First Time Home Buyer Tax Credits and Deductions

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Is There a Tax Credit for Buying a New House?

New Home Buyer Tax Credits

There is no specific, broad federal tax credit in the United States solely for buying a new house.

Tax credits and incentives related to homeownership can vary over time and may depend on specific circumstances, such as being a first-time homebuyer or making energy-efficient improvements.

Here’s an overview of tax credits many first-time homebuyers can claim.

10 Tax Breaks You Have as a New Homebuyer

Tax credits and breaks for first-time home buyers can be an attractive incentive that makes purchasing a home more affordable.

These credits are designed to support new buyers and stimulate the housing market.

The details and availability of such credits can vary widely depending on the country, state, or even city, as well as the specific time period.

1. Residential Clean Energy Tax Credits

Energy tax credits are incentives provided by governments to encourage individuals and businesses to make energy-efficient choices.

These tax credits can help offset the costs of implementing energy-saving technologies and practices.

By doing so, governments aim to reduce energy consumption, decrease reliance on fossil fuels, promote the adoption of renewable energy sources, and mitigate environmental impacts such as greenhouse gas emissions.

Here are some common types of energy tax credits:

  • Energy-Efficient Home Improvements: Homeowners may receive credits for making energy-saving improvements, such as installing energy-efficient windows, doors, insulation, and certain roofing materials.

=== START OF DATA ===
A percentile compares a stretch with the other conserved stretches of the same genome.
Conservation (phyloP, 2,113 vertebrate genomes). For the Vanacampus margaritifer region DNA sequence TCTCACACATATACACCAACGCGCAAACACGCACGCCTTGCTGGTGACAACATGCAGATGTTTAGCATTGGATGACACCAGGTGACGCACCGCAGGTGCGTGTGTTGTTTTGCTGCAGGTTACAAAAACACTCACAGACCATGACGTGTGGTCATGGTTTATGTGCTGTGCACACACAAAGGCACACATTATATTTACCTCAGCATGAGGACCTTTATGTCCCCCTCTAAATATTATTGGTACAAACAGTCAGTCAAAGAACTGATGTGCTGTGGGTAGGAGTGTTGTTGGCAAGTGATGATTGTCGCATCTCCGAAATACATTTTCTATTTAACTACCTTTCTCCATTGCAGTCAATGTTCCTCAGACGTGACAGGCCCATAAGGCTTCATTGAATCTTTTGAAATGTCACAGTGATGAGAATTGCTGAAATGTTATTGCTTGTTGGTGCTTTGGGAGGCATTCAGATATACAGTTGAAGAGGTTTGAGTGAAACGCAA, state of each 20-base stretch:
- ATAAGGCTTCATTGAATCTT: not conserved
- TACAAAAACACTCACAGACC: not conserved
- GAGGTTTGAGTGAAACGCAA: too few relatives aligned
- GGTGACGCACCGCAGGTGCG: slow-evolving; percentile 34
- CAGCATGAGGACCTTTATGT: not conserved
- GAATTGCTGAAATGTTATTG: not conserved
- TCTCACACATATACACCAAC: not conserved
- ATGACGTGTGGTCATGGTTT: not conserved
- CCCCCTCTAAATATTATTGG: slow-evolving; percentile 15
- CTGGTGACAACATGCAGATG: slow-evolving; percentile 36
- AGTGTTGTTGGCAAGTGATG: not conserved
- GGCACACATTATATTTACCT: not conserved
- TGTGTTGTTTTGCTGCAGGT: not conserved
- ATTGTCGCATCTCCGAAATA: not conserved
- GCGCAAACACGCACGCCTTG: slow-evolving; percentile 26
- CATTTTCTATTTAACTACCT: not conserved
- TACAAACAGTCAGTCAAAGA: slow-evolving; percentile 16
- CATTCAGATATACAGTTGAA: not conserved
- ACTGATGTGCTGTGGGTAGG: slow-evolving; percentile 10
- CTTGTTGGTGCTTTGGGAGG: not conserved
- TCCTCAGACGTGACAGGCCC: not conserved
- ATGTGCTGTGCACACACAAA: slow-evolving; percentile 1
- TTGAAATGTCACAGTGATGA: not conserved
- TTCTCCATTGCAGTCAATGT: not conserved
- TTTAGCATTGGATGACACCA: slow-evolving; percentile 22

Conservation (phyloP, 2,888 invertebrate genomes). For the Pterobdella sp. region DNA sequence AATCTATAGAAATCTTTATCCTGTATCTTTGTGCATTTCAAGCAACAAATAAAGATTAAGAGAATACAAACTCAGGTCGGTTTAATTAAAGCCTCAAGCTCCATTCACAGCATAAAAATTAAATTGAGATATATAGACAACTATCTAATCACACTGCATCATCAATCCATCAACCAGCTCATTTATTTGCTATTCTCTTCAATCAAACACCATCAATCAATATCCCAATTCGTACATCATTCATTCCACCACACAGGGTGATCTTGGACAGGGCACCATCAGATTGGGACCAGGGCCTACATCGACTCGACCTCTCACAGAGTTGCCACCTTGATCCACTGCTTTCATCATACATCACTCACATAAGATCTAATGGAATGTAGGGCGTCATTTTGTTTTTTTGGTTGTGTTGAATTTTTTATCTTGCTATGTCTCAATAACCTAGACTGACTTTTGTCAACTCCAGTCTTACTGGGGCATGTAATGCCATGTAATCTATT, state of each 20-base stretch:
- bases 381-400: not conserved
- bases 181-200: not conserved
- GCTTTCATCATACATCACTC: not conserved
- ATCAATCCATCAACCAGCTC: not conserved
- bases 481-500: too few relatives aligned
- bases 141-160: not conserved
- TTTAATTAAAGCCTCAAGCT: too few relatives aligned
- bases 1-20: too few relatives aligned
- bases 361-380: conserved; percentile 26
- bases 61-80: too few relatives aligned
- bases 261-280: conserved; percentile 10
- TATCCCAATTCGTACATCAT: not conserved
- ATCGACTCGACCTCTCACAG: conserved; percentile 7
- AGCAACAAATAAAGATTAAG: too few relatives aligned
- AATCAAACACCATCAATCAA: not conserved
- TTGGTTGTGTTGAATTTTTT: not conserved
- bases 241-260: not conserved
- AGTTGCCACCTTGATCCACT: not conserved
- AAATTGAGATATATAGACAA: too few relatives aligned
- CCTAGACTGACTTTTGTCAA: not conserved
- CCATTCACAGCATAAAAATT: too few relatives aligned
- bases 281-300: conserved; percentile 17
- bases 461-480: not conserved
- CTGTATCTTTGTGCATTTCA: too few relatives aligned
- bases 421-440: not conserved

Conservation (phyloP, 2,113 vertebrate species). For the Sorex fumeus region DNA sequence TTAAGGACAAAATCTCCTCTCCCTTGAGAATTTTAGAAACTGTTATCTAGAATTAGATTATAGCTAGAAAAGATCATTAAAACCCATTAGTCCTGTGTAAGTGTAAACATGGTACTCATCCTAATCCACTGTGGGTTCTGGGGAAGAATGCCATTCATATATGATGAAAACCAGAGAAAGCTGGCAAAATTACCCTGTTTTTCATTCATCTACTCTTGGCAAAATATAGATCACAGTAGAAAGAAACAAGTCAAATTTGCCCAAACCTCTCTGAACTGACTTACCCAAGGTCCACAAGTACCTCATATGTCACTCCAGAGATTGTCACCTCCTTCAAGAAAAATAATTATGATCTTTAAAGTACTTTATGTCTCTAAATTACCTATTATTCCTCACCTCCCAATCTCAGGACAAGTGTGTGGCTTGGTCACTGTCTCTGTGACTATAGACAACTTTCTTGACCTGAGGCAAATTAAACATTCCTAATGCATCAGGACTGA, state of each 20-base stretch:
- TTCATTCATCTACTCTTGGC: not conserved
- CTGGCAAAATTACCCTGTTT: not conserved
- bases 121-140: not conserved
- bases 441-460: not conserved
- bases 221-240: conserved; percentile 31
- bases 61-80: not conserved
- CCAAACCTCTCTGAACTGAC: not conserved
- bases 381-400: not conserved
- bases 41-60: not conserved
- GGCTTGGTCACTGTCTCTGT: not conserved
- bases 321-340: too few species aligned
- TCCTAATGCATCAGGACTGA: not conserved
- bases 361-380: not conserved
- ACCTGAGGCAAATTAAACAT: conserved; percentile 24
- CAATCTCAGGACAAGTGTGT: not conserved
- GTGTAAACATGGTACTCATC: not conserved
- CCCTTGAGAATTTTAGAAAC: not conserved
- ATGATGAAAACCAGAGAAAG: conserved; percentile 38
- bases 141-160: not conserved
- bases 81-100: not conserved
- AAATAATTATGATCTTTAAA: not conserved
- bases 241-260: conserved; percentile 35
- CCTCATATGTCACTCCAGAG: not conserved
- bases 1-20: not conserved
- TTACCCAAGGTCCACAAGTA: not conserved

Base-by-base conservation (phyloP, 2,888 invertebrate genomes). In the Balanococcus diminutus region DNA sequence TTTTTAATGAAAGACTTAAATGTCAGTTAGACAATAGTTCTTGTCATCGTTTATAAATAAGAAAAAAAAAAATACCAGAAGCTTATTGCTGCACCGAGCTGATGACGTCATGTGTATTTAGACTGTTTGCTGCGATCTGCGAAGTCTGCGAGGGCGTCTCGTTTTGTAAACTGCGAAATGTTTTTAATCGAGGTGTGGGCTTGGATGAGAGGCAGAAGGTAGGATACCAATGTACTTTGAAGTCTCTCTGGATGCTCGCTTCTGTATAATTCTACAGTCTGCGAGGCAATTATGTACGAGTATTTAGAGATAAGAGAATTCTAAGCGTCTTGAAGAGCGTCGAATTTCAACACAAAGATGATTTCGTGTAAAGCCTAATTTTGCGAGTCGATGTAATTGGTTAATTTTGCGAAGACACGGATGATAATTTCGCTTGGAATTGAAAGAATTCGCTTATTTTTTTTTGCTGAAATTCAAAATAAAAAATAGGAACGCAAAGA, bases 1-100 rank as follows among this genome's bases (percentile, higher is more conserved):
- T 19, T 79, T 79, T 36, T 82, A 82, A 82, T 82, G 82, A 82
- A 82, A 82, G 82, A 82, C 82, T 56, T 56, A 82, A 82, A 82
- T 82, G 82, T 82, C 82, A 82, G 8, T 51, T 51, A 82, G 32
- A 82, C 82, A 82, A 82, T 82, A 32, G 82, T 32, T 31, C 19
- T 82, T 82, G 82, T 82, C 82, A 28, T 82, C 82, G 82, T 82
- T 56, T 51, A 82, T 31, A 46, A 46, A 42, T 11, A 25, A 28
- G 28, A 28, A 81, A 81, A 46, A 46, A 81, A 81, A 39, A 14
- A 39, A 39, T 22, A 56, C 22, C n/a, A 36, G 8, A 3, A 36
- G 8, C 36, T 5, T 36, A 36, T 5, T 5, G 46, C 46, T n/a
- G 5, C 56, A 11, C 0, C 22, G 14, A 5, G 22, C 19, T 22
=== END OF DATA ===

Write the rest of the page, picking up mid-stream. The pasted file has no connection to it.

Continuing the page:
• Renewable Energy Systems: Credits might be available for installing renewable energy systems, such as solar panels, wind turbines, or geothermal heat pumps.

2. Interest on Your Mortgage

Most people don’t realize that within certain limits, you can deduct your mortgage interest.

The way it works is if you bought your home before December 15, 2017, you’re entitled to deduct interest payments up to $1 million in loans that you used for purchasing a home, building a house, home improvement, or buying a second home.

However, if you purchased after this date, there are changes. First, the amount you can claim has been reduced to $750,000. This runs until 2025, when the $1 million limit will return.

There are no differences between filing separately or jointly. However, married couples filing separately will see the overall amount cut in half.

3. Private Mortgage Insurance Deduction

You’ll usually have Private Mortgage Insurance (PMI) if you borrowed an amount worth 80% or more of the total purchase price.

PMI premiums that were taken out following 2006 were tax deductible for homeowners who have itemized for more than 20 years.

This deduction expired in 2016 and was extended to 2017. After 2018, PMI premiums aren’t tax deductible any longer.

If there’s an extension, the amount you can deduct depends on your household income. It begins to be phased out after $100,000.

Married couples filing separately will see the phase-out start at $50,000. After $110,000, there’s no deduction.

Married couples filing separately will see the deduction removed if they earn more than $55,000 per year.

4. The Points Deduction

The ‘Points’ system is a fee charged by mortgage lenders. Of the loan principal, one point equals 1%.

Unfortunately, most home loans have between one and three points, which inevitably leads to thousands of extra dollars you must find from somewhere.

If you have a mortgage, you can fully deduct the value of the points from your tax.

If you have a refinanced mortgage, you can also deduct the points. This can only be done over the full term of the loan, though, rather than all at the same time.

If you refinance your mortgage, you can remove the balance from the old loan and begin with the new points on your refinanced loan.

5. Interest on Home Equity Loans

Before 2018, the interest could be deducted on home equity loans up to a $100,000 limit.

After that, the money could be used for anything you wanted, and you’d still get to take advantage of the deduction.

For example, a homeowner could deduct interest from a home equity loan and then use it to pay for a college education or to pay down credit card debt.

That deduction has been removed from 2018 up to 2025.